Why didn't blue state Republicans object more to the SALT deduction limit? They were bought off with a reduction in the top rate from 43.4% to 40.8% (wrongly reported by the media as 39.6% to 37%) It seems like blue state Republicans care more about affluent Republicans than they do about the states they live in. After all, the cut in the top rate won't in any way discourage people from moving out of New York and California, rather it will simply prevent wealthy taxpayers from being noticeably worse off.

In other words, individual Orange County professionals (my neighbors) will be fine. The state government of California may not be fine.


As noted in my previous post, I was discussion leader at a recent colloquium on moving towards a cashless or less-cash society. Here are some quotes from Rogoff, followed by questions I asked.


Certainly, a lot of the angst over electronic currency comes from deeply rooted fears of digital theft and paralysis after a major power outage.

He goes on to say why he thinks this won't be a big problem.

What about a long emergency? Rogoff writes:

In a sufficiently prolonged emergency when there is no longer any way to recharge cell phones and supplies of small bills are depleted, the government can air-drop currency for temporary use, redeemable for electronic currency after the crisis.

I asked:
(i) Has any government ever air-dropped currency? If so, how well did that work out?
(ii) Can the government be trusted to do this well and at the right time?

One monetary economist answered the first question: if I recall correctly, the only case he knew of where a government air-dropped currency was the British government air-dropping counterfeit Germany currency in Germany.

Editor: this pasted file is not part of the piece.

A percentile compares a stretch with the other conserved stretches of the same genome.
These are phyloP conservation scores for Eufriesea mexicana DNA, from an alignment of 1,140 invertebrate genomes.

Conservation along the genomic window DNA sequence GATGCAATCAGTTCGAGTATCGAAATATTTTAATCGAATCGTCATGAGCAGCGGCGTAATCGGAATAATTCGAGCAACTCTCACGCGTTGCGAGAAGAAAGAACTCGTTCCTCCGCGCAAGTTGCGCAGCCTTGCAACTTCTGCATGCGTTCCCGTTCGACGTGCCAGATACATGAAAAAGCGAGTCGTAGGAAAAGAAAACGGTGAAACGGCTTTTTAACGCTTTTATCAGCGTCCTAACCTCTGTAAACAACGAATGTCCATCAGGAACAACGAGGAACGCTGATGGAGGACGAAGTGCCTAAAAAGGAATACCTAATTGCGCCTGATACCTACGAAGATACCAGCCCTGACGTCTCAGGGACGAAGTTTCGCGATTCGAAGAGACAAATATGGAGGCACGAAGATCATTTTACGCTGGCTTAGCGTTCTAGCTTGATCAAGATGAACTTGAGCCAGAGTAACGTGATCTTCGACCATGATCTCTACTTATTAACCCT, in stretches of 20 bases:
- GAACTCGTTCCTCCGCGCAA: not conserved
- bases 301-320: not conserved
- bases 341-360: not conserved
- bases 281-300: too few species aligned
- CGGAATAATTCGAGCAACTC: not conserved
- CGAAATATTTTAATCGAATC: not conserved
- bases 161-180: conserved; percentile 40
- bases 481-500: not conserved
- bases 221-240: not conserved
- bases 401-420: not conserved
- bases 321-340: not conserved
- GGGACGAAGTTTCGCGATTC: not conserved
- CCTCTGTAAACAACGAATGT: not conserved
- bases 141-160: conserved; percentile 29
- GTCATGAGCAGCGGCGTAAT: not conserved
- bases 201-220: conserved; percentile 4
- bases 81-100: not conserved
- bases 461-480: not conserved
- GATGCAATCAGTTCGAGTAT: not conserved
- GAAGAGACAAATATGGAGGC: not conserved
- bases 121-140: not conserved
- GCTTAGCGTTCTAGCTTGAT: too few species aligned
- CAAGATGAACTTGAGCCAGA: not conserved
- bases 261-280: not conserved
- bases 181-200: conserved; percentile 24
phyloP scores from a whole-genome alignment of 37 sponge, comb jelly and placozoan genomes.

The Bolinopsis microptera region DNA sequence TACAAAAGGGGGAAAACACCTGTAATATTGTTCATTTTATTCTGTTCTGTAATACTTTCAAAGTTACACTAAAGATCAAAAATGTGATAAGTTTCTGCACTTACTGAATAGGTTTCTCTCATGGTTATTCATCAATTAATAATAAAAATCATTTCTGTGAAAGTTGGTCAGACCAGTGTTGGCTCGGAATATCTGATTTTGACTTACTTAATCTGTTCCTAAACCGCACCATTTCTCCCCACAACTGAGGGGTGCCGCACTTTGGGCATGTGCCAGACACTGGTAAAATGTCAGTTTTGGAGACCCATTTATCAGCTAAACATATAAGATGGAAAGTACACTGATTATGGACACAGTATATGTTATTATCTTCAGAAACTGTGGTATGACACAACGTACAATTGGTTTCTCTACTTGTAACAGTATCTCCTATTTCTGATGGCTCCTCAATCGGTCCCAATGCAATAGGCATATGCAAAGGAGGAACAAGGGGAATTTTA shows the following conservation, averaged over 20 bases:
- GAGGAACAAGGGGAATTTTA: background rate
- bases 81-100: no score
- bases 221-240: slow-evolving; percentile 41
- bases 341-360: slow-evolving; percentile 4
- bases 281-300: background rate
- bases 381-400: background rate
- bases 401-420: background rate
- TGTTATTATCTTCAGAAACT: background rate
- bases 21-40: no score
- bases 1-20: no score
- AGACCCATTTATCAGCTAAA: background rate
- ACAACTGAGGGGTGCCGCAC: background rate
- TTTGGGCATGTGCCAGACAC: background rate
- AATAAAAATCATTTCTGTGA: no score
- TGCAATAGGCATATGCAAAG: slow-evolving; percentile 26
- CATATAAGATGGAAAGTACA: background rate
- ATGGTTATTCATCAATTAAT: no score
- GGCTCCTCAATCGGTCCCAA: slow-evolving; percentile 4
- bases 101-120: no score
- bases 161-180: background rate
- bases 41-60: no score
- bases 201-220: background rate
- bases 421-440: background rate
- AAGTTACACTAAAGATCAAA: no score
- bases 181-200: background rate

CATEGORIES: Monetary Policy , Money

by Pierre Lemieux

In order to be useful...a free trade agreement must further free trade more than it restricts it through international standards and regulatory harmonization.
The current renegotiation of the North American Free Trade Agreement (NAFTA) raises two sorts of questions. First, is NAFTA a free trade agreement? Will it be a free trade agreement after it is renegotiated? Second, do we need free trade agreements to have free trade? (Addressing the second question may answer some of the reader comments on my recent post about comparative advantage.) I am using "free trade agreements" loosely to include all forms of reciprocity, that is, situations where one country opens its borders to another one only if the latter reciprocates.

On the first set of questions, NAFTA has reduced barriers and increased trade among the three partner countries - the United States, Canada, and Mexico. US exports to NAFTA countries have increased from about 2% of GDP to more than 2.5%. In a regional or plurilateral trade agreement (as opposed to a world treaty like the ones administered by the World Trade Organization), a trade diversion effect (diverting trade from other countries) can reduce or eliminate the trade creation effect, but this is less likely in NAFTA's continental-wide trade.

A revamped NAFTA may not deserve the label of free trade - for example, if its regulatory content is expanded through labor, environmental, gender, or other sorts of standards. The Canadian government is pushing in that direction, and the US government agrees at least for the labor and environmental standards. I'll come back to this issue later.